Step back and look at what is happening across our country. What you will see is not pretty.

The fall in the share prices of Woolworths and Wesfarmers (Coles and Bunnings) over the last few days is the first sign that the market realises that the dramatic events taking place in Canberra are going to hit already sluggish retail spending.

It’s the first whiff that the market understands what is about to take place.

Whether it is a tax levy on middle-income Australia, a cut in welfare or slashing government spending in particular areas, we are going to see measures that will reduce people’s spending power and/or create job uncertainty.

This squeeze on the economy comes just as we are about to lift shift allowances and penalty rates in retail as part of a decision made four years ago which cuts in on July 1 (Australia faces a humiliating retail calamity, November 12). That’s a very nasty retail combination -- higher wages and reduced demand. And what’s happening in retail will spread through the economy.

Right now this underlying problem is being masked by higher house prices -- not generated by real demand via first home buyers but driven by Chinese buying and by a lowering of bank credit standards to allow a big rise in investment house buying on the expectation of higher rents. If the clamps on the Chinese shadow banking system are to be continued for an extended period we are likely to see fallout in the Australian property market (China’s shadow banking squeeze could choke Australia, April 30).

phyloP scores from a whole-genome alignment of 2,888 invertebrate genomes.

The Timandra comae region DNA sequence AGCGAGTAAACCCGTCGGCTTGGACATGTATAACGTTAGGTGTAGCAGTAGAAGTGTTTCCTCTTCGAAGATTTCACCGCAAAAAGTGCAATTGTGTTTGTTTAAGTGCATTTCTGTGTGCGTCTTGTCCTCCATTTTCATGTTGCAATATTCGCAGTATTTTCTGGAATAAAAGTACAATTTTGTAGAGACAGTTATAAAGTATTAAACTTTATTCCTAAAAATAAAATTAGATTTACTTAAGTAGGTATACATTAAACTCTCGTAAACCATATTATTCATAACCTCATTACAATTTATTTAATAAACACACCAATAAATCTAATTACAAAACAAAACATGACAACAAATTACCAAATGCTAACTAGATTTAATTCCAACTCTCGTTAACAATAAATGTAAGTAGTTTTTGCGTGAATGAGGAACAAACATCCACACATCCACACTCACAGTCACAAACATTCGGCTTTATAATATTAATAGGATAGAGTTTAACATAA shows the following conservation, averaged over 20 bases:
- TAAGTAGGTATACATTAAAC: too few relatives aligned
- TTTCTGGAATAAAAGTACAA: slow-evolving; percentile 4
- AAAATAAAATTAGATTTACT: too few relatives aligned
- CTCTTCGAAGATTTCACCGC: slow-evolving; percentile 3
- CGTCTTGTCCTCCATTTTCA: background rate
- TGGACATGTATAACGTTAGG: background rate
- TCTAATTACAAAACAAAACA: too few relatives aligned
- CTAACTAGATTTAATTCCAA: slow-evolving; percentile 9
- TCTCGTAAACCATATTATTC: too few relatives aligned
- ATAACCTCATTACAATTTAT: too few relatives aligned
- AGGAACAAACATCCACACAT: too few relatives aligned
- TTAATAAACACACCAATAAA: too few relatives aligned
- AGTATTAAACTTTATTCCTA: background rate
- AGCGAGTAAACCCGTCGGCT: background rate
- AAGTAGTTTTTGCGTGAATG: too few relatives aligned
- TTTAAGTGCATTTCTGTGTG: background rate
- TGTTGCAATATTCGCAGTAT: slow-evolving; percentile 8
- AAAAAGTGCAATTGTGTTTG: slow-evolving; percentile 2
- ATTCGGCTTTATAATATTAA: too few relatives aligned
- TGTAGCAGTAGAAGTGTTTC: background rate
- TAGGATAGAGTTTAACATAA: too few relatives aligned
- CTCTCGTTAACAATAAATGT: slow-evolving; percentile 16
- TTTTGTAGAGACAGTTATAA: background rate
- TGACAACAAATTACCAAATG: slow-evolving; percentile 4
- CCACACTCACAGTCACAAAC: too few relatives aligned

The cocktail of higher retail wages, lower consumer spending, increased job insecurity, a lowering of bank credit standards to foster housing investors, and a Chinese shadow banking squeeze, is a dangerous combination if events. In normal circumstances there would be a further fall in Australian interest rates to boost consumer demand and lower the dollar. But the current low rates, fanned by lower lending standards, are driving money away from bank deposits into investment properties.

In previous tough times we have received a ‘get out of jail free card’ via higher commodity prices, but there is no joy in iron ore, coal or gas prices at the moment. Indeed the price of each of these key export materials is under pressure.

I don’t want to alarm readers but we have a situation where there are a series of decisions being made in government, housing, banking, wages and investment that are at odds with each other.

The government knows that it faces major employment problems with the end of the mining investment boom and the close of auto manufacturing, plus the switch from store-based retail to online retail. Its answer is massive investment in infrastructure. This will help but it takes time to ramp it up and it helps only part of the community.

I am not sure Tony Abbott and Joe Hockey fully understand what is ahead. We will know more when we see the budget.